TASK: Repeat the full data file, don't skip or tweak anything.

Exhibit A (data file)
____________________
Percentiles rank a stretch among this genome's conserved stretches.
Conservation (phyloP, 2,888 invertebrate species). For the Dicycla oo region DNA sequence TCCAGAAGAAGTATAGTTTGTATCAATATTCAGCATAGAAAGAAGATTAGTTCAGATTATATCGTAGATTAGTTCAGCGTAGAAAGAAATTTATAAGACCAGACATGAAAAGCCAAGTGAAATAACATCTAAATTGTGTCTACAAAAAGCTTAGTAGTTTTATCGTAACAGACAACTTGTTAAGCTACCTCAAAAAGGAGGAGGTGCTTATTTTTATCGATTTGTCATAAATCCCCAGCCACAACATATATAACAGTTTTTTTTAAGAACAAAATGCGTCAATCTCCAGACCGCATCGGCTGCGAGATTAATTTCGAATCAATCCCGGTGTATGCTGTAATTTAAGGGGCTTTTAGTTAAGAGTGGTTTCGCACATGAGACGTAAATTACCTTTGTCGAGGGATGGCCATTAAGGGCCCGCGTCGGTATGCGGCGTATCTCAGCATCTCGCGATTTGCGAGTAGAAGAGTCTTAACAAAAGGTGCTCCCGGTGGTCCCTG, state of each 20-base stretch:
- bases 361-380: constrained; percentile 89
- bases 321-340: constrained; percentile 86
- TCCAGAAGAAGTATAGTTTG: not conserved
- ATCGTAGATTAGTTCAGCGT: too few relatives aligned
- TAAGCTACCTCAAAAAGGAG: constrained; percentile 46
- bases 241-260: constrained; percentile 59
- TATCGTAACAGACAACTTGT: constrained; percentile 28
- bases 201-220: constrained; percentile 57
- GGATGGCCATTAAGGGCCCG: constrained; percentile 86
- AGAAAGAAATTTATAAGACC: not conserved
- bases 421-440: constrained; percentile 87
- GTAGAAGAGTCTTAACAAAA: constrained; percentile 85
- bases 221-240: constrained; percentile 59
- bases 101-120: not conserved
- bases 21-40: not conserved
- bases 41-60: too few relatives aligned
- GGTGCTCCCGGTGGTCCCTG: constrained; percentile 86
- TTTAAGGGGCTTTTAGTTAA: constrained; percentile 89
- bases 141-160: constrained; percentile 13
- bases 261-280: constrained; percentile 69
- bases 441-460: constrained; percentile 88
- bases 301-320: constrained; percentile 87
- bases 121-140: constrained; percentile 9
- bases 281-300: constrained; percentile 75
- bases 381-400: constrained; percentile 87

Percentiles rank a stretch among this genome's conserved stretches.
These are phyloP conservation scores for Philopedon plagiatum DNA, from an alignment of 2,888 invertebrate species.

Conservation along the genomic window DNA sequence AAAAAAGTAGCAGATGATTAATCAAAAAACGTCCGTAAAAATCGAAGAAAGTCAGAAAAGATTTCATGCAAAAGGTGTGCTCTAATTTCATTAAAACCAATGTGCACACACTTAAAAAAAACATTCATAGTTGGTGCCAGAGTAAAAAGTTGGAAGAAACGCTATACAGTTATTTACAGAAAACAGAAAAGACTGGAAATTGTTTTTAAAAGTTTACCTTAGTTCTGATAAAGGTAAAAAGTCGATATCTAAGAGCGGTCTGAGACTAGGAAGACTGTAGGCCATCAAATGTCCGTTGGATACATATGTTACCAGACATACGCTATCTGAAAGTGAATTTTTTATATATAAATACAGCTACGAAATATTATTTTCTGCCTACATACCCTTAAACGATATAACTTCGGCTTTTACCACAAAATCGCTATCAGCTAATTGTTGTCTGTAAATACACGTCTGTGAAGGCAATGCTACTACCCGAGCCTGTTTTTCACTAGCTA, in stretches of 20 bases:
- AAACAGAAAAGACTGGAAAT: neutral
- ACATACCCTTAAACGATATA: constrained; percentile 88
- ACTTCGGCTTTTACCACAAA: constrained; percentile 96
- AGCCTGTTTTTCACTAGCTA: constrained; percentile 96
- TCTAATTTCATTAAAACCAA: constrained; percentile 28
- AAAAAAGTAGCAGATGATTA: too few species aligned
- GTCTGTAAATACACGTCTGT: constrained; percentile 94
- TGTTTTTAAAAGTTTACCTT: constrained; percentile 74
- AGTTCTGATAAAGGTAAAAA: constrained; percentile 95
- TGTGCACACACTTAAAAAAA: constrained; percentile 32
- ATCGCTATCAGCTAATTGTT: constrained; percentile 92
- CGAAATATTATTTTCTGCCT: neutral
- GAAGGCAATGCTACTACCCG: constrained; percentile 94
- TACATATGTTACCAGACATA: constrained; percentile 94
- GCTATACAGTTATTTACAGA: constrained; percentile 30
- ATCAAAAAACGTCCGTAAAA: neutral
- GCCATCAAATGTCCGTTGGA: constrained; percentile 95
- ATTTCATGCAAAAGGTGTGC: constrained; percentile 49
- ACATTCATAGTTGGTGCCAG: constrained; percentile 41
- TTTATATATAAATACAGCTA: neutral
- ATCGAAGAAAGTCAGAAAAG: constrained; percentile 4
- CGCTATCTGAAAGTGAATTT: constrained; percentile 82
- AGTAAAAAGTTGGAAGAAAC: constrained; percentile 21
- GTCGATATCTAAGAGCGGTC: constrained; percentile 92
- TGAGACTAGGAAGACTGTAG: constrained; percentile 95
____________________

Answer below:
Percentiles rank a stretch among this genome's conserved stretches.
Conservation (phyloP, 2,888 invertebrate species). For the Dicycla oo region DNA sequence TCCAGAAGAAGTATAGTTTGTATCAATATTCAGCATAGAAAGAAGATTAGTTCAGATTATATCGTAGATTAGTTCAGCGTAGAAAGAAATTTATAAGACCAGACATGAAAAGCCAAGTGAAATAACATCTAAATTGTGTCTACAAAAAGCTTAGTAGTTTTATCGTAACAGACAACTTGTTAAGCTACCTCAAAAAGGAGGAGGTGCTTATTTTTATCGATTTGTCATAAATCCCCAGCCACAACATATATAACAGTTTTTTTTAAGAACAAAATGCGTCAATCTCCAGACCGCATCGGCTGCGAGATTAATTTCGAATCAATCCCGGTGTATGCTGTAATTTAAGGGGCTTTTAGTTAAGAGTGGTTTCGCACATGAGACGTAAATTACCTTTGTCGAGGGATGGCCATTAAGGGCCCGCGTCGGTATGCGGCGTATCTCAGCATCTCGCGATTTGCGAGTAGAAGAGTCTTAACAAAAGGTGCTCCCGGTGGTCCCTG, state of each 20-base stretch:
- bases 361-380: constrained; percentile 89
- bases 321-340: constrained; percentile 86
- TCCAGAAGAAGTATAGTTTG: not conserved
- ATCGTAGATTAGTTCAGCGT: too few relatives aligned
- TAAGCTACCTCAAAAAGGAG: constrained; percentile 46
- bases 241-260: constrained; percentile 59
- TATCGTAACAGACAACTTGT: constrained; percentile 28
- bases 201-220: constrained; percentile 57
- GGATGGCCATTAAGGGCCCG: constrained; percentile 86
- AGAAAGAAATTTATAAGACC: not conserved
- bases 421-440: constrained; percentile 87
- GTAGAAGAGTCTTAACAAAA: constrained; percentile 85
- bases 221-240: constrained; percentile 59
- bases 101-120: not conserved
- bases 21-40: not conserved
- bases 41-60: too few relatives aligned
- GGTGCTCCCGGTGGTCCCTG: constrained; percentile 86
- TTTAAGGGGCTTTTAGTTAA: constrained; percentile 89
- bases 141-160: constrained; percentile 13
- bases 261-280: constrained; percentile 69
- bases 441-460: constrained; percentile 88
- bases 301-320: constrained; percentile 87
- bases 121-140: constrained; percentile 9
- bases 281-300: constrained; percentile 75
- bases 381-400: constrained; percentile 87

Percentiles rank a stretch among this genome's conserved stretches.
These are phyloP conservation scores for Philopedon plagiatum DNA, from an alignment of 2,888 invertebrate species.

Conservation along the genomic window DNA sequence AAAAAAGTAGCAGATGATTAATCAAAAAACGTCCGTAAAAATCGAAGAAAGTCAGAAAAGATTTCATGCAAAAGGTGTGCTCTAATTTCATTAAAACCAATGTGCACACACTTAAAAAAAACATTCATAGTTGGTGCCAGAGTAAAAAGTTGGAAGAAACGCTATACAGTTATTTACAGAAAACAGAAAAGACTGGAAATTGTTTTTAAAAGTTTACCTTAGTTCTGATAAAGGTAAAAAGTCGATATCTAAGAGCGGTCTGAGACTAGGAAGACTGTAGGCCATCAAATGTCCGTTGGATACATATGTTACCAGACATACGCTATCTGAAAGTGAATTTTTTATATATAAATACAGCTACGAAATATTATTTTCTGCCTACATACCCTTAAACGATATAACTTCGGCTTTTACCACAAAATCGCTATCAGCTAATTGTTGTCTGTAAATACACGTCTGTGAAGGCAATGCTACTACCCGAGCCTGTTTTTCACTAGCTA, in stretches of 20 bases:
- AAACAGAAAAGACTGGAAAT: neutral
- ACATACCCTTAAACGATATA: constrained; percentile 88
- ACTTCGGCTTTTACCACAAA: constrained; percentile 96
- AGCCTGTTTTTCACTAGCTA: constrained; percentile 96
- TCTAATTTCATTAAAACCAA: constrained; percentile 28
- AAAAAAGTAGCAGATGATTA: too few species aligned
- GTCTGTAAATACACGTCTGT: constrained; percentile 94
- TGTTTTTAAAAGTTTACCTT: constrained; percentile 74
- AGTTCTGATAAAGGTAAAAA: constrained; percentile 95
- TGTGCACACACTTAAAAAAA: constrained; percentile 32
- ATCGCTATCAGCTAATTGTT: constrained; percentile 92
- CGAAATATTATTTTCTGCCT: neutral
- GAAGGCAATGCTACTACCCG: constrained; percentile 94
- TACATATGTTACCAGACATA: constrained; percentile 94
- GCTATACAGTTATTTACAGA: constrained; percentile 30
- ATCAAAAAACGTCCGTAAAA: neutral
- GCCATCAAATGTCCGTTGGA: constrained; percentile 95
- ATTTCATGCAAAAGGTGTGC: constrained; percentile 49
- ACATTCATAGTTGGTGCCAG: constrained; percentile 41
- TTTATATATAAATACAGCTA: neutral
- ATCGAAGAAAGTCAGAAAAG: constrained; percentile 4
- CGCTATCTGAAAGTGAATTT: constrained; percentile 82
- AGTAAAAAGTTGGAAGAAAC: constrained; percentile 21
- GTCGATATCTAAGAGCGGTC: constrained; percentile 92
- TGAGACTAGGAAGACTGTAG: constrained; percentile 95